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    • "In comparison with KIT-mutant GISTs, the objective response to the kinase inhibitor imatinib is significantly lower among wild-type tumors (44–45% vs. 70–71%) [4–6]. Of note, SDH-deficient, IGF1Rhigh gastric GISTs show essentially no response to treatment with imatinib, but can respond to sunitinib [8,9]. In addition, IGF1R-targeted therapy of wild-type GIST is under investigation in clinical trials (e.g., NCT01560260), and the heterogeneity of IGF1R and IGF2 expression in the GIST groups may portend differential responses. "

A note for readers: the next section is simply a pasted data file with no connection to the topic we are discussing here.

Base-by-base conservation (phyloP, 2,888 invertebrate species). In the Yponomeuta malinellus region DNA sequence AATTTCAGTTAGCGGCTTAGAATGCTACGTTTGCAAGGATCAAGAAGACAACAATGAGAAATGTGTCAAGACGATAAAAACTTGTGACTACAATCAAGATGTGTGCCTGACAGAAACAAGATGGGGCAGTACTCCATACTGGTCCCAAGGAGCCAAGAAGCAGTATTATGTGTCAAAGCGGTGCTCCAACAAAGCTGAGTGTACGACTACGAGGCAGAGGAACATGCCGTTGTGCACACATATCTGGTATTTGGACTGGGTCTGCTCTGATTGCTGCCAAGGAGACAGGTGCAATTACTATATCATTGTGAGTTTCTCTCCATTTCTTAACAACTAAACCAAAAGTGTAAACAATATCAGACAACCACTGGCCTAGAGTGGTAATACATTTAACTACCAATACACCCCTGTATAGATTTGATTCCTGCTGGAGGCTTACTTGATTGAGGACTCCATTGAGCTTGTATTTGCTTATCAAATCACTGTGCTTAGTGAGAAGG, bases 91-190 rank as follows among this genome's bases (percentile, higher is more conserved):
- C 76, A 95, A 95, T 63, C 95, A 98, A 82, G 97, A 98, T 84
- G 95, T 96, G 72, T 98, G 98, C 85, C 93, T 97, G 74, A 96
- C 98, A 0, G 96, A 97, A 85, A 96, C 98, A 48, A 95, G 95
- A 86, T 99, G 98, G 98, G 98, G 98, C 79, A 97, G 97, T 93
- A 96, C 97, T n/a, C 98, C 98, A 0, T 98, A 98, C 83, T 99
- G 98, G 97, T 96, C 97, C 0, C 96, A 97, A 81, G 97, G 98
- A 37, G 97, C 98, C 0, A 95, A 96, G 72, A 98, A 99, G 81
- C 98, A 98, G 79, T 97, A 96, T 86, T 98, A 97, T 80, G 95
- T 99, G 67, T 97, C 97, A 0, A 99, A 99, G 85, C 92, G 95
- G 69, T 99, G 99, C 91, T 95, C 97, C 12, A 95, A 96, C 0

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    ABSTRACT: Gastrointestinal stromal tumors (GISTs) arise from the interstitial cells of Cajal (ICCs) and are the most common mesenchymal neoplasm of the gastrointestinal tract. While the majority of GISTs harbor activating mutations in either the v-kit Hardy-Zuckerman feline sarcoma viral oncogene homolog (KIT) or platelet-derived growth factor receptor alpha (PDGFRA) tyrosine kinases, approximately 10-15% of adult GISTs and 85% of pediatric GISTs lack such mutations. These "wild-type" GISTs have been reported to express high levels of the insulin-like growth factor 1 receptor (IGF1R), and IGF1R-targeted therapy of wild-type GISTs is being evaluated in clinical trials. However, it is not clear that all wild-type GISTs express IGF1R, because studies to date have predominantly focused on a particular subtype of gastric wild-type GIST that is deficient in the mitochondrial succinate dehydrogenase (SDH) complex. This study of a series of 136 GISTs, including 72 wild-type specimens, was therefore undertaken to further characterize wild-type GIST subtypes based on the relative expression of transcripts encoding IGF1R. Additional transcripts relevant to GIST biology were also evaluated, including members of the IGF-signaling pathway (IGF1, IGF2, and insulin receptor [INSR]), neural markers (CDH2[CDH: Cadherin], neurofilament, light polypeptide, LHX2 [LHX: LIM homeobox], and KIRREL3 [KIRREL: kin of IRRE like]), KIT, PDGFRA, CD34, and HIF1A. Succinate dehydrogenase complex, subunit B protein expression was also assessed as a measure of SDH complex integrity. In addition to the previously described SDH-deficient, IGF1R(high) wild-type GISTs, other SDH-intact wild-type subpopulations were defined by high relative expression of IGF1R, neural markers, IGF1 and INSR, or low IGF1R coupled with high IGF2. These results underscore the complexity and heterogeneity of wild-type GISTs that will need to be factored into molecularly-targeted therapeutic strategies.